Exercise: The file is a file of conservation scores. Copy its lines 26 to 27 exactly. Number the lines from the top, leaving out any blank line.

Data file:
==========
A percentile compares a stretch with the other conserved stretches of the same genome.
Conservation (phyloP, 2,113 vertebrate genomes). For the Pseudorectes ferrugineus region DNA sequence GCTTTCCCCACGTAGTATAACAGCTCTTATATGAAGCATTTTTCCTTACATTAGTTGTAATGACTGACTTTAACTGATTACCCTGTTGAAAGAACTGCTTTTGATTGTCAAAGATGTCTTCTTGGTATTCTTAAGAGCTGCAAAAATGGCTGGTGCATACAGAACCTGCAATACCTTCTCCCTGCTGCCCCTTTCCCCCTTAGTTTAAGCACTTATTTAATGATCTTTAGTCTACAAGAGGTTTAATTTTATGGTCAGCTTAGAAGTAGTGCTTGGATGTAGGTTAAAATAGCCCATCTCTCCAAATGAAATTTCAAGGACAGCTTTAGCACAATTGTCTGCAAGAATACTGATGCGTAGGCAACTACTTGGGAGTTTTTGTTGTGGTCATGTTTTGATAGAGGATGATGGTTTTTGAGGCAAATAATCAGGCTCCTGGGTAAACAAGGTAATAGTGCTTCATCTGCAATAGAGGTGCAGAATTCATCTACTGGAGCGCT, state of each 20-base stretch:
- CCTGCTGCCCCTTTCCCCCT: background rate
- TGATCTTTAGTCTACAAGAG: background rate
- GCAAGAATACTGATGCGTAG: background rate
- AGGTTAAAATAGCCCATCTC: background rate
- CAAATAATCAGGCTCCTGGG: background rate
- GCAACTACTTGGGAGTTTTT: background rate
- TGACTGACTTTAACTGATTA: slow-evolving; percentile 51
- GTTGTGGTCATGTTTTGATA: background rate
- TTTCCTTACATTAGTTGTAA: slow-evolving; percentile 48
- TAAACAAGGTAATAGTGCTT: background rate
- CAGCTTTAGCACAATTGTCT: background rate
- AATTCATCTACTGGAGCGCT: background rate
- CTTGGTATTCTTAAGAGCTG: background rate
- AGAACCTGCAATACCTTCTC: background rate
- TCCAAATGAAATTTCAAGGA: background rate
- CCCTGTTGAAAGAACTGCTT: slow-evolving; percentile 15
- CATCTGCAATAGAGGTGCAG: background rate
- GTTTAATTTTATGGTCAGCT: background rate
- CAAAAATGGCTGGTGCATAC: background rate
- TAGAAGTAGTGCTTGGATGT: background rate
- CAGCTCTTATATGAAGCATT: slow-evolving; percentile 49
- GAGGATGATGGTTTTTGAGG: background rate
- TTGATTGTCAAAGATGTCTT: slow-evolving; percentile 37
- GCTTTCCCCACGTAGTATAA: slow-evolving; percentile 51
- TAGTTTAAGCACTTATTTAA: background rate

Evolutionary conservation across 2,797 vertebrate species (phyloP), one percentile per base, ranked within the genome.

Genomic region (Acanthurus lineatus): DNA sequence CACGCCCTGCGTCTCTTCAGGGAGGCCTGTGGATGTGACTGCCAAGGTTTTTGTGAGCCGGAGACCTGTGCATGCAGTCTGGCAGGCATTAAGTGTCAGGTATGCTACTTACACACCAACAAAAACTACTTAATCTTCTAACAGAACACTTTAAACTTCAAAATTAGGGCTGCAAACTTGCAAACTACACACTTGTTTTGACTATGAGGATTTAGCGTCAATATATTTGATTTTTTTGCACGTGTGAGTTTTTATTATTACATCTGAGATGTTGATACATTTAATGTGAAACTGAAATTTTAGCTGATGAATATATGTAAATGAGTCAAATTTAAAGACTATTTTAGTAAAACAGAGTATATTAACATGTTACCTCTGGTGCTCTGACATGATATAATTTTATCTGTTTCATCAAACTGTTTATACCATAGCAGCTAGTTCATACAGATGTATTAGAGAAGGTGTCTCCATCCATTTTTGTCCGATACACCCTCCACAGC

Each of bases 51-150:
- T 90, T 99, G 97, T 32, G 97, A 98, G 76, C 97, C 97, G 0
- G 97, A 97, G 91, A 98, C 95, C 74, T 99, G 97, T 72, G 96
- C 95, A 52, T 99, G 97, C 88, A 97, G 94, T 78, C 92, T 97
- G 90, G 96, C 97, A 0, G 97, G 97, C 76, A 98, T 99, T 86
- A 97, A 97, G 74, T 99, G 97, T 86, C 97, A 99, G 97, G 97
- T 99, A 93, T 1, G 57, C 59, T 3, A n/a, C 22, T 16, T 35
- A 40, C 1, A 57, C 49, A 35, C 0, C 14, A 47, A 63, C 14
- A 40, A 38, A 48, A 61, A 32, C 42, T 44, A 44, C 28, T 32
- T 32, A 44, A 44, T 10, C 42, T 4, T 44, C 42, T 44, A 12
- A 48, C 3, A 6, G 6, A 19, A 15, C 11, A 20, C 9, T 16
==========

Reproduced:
- GCTTTCCCCACGTAGTATAA: slow-evolving; percentile 51
- TAGTTTAAGCACTTATTTAA: background rate